Cognitive and Memory Impairment

While there are many studies that suggest that the use of cannabis can help improve memory, the activation of CB1 receptors with THC creates the opposite effect. The receptors in the hippocampus are activated, and inflammation in this area of the brain is stimulated.

Some research indicates that this effect may be minimized with the activation of CB2 receptors, which are known to reduce inflammation in the body. By reducing the inflammation that clouds the mind, consumers may continue to feel the euphoria caused by CB1 activation still.

Tachycardia

Cannabis is linked to a faster heart rate in some users, which is also referred to as tachycardia, which can tie in the CB1 receptors involved in cardiac cells. The autonomic nervous system has a significant number of CB1 receptors, including within the medulla.

The medulla controls the involuntary functions of the body, like breathing and pumping the heart, which the individual cannot make happen on their own. More specifically, the CB1 receptors can be found in a high concentration in the medulla oblongata, which is the connection between the tip of the spinal cord and the brain where involuntary functions are stimulated and controlled.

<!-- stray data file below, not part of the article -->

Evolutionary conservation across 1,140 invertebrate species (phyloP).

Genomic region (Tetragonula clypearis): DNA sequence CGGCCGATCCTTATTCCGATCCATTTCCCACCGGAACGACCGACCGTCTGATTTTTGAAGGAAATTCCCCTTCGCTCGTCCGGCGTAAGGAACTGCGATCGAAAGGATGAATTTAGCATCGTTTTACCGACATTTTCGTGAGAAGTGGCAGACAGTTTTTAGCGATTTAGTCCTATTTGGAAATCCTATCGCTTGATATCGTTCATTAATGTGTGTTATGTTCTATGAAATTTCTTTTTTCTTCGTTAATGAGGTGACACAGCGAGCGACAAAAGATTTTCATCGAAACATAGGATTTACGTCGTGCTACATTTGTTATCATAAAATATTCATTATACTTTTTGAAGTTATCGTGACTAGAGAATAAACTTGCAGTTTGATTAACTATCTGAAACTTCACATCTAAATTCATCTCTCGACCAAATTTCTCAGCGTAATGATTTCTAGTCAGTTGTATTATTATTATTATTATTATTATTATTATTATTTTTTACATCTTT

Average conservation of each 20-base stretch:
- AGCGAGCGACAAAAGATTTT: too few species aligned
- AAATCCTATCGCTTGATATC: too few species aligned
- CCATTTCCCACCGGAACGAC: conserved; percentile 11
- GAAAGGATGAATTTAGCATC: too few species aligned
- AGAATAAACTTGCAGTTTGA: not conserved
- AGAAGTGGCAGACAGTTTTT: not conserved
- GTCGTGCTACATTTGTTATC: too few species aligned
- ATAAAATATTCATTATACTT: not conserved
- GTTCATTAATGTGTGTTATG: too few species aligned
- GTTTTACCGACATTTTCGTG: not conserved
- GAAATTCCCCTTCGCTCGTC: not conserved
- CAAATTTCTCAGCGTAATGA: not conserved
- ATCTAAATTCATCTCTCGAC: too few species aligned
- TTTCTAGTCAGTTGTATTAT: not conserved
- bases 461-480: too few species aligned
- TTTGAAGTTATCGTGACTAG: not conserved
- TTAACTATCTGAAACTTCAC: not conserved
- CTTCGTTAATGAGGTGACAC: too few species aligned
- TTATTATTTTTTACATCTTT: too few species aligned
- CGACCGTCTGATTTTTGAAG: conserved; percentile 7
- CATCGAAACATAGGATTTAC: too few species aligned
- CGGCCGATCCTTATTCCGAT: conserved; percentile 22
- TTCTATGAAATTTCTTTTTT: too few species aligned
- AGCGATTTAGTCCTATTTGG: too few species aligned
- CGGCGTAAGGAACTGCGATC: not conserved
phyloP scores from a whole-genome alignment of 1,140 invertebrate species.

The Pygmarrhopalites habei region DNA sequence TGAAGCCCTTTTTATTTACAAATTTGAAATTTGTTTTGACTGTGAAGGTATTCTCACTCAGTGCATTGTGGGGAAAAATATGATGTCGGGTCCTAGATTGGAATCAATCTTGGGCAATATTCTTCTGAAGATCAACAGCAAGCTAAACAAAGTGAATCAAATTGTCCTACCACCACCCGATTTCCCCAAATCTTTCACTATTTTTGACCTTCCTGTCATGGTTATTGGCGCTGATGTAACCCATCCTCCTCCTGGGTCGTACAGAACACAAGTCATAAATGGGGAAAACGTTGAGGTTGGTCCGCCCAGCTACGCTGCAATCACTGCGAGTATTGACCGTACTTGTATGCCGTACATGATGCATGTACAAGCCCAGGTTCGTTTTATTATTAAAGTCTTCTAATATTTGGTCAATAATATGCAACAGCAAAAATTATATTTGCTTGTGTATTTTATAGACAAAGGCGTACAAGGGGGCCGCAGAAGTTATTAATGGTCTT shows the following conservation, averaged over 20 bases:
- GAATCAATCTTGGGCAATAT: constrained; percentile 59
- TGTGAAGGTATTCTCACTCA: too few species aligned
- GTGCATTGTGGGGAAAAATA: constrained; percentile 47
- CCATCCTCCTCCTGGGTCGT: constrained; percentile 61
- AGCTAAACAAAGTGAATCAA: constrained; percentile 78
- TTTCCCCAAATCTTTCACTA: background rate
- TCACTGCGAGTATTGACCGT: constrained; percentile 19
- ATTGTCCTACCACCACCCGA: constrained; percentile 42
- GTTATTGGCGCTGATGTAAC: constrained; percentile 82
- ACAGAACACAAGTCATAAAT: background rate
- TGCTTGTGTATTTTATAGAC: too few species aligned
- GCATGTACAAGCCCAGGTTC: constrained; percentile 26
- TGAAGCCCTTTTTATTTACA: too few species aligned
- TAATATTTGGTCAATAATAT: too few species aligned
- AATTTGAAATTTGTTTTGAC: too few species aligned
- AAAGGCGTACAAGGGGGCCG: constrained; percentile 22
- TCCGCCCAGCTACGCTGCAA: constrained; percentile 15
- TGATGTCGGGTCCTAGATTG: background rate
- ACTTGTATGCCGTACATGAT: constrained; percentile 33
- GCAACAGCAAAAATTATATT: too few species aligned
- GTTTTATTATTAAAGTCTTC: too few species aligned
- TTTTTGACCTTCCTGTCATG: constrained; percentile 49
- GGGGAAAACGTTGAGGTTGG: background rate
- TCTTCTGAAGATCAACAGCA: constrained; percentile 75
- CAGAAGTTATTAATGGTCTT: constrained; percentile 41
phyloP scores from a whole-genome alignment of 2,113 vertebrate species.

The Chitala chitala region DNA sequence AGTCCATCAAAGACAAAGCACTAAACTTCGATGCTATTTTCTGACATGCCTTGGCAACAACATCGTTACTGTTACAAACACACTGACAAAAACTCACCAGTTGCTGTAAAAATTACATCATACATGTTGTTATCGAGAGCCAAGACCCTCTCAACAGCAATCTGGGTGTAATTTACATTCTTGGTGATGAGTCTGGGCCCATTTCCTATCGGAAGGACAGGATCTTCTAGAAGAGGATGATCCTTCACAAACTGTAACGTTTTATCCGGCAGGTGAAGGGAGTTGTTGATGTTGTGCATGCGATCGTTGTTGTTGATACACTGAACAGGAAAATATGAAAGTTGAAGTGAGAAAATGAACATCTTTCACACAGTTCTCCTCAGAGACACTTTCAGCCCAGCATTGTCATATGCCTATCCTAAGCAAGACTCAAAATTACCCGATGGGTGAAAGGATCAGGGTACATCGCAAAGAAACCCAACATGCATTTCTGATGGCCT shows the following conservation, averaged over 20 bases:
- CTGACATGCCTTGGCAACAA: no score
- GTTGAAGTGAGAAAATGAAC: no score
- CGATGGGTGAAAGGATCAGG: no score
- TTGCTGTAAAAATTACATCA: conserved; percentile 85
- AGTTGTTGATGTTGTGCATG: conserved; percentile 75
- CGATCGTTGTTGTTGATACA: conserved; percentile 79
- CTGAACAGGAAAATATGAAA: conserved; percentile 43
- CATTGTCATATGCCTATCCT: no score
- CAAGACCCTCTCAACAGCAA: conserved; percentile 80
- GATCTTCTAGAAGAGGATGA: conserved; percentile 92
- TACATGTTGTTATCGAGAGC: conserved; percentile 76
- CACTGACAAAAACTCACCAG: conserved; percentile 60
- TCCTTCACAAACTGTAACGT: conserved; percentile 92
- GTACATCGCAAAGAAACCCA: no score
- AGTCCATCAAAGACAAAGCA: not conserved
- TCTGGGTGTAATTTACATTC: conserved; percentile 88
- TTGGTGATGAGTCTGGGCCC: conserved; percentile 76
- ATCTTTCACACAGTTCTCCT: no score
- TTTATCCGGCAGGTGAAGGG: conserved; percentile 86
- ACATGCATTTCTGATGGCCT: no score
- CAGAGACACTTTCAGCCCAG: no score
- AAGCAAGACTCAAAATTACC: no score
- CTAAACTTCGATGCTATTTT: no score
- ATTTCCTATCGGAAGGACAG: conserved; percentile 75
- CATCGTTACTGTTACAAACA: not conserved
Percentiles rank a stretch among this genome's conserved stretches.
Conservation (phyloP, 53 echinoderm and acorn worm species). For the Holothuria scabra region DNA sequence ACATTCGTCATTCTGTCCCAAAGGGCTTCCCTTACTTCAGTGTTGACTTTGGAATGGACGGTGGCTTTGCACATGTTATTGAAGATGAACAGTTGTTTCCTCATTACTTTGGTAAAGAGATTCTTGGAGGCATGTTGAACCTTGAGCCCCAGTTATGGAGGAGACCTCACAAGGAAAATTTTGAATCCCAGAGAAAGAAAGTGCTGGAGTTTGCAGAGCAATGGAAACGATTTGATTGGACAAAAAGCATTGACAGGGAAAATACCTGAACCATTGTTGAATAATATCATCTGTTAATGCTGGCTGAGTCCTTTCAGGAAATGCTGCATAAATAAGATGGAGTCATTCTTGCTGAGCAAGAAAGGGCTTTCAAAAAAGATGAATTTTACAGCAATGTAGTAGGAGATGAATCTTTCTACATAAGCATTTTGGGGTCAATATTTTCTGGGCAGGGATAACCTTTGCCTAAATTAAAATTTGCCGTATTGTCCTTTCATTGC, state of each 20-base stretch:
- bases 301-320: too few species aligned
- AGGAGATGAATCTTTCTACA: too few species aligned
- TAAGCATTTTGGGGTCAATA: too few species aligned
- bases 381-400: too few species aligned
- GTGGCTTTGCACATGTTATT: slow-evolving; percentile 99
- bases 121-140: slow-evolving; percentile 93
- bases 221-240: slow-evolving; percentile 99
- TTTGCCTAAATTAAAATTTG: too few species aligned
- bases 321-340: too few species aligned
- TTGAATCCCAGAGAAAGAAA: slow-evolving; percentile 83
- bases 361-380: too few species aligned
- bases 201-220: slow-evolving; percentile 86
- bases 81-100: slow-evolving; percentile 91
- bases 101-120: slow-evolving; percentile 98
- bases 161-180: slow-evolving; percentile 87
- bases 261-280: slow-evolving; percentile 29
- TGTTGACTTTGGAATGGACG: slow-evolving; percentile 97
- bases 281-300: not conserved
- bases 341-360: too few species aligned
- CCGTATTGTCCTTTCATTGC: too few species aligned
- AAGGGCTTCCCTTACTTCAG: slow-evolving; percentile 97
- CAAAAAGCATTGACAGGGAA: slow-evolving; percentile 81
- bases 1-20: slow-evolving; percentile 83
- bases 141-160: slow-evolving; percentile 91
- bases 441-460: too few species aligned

Increased Appetite

One of the common, and the most comedically popularized, effects on the body is the stimulation of the appetite and the metabolism, which many people refer to as “the munchies.” CB1 can create an energetic craving to consume food, desiring to satisfy the need to eat for pleasure, rather than just to nourish the body. There are some studies that recently found a possible connection between the ECS and the gut microbiome, suggesting that CB1 can also stimulate the metabolism.

Increased Risk of Autoimmune Disorders

The CB2 receptor is largely controlled by processes happening within the body. However, a mutation of this gene can cause detrimental effects and has been connected with some forms of osteoporosis and other autoimmune diseases.

In general, the activation of this gene has been connected with the health of bones, as it nourishes the immune system. However, since the receptors can be genetically different from one individual to the next, the opposite effect could take place, putting the individual at risk for an autoimmune disorder if activated.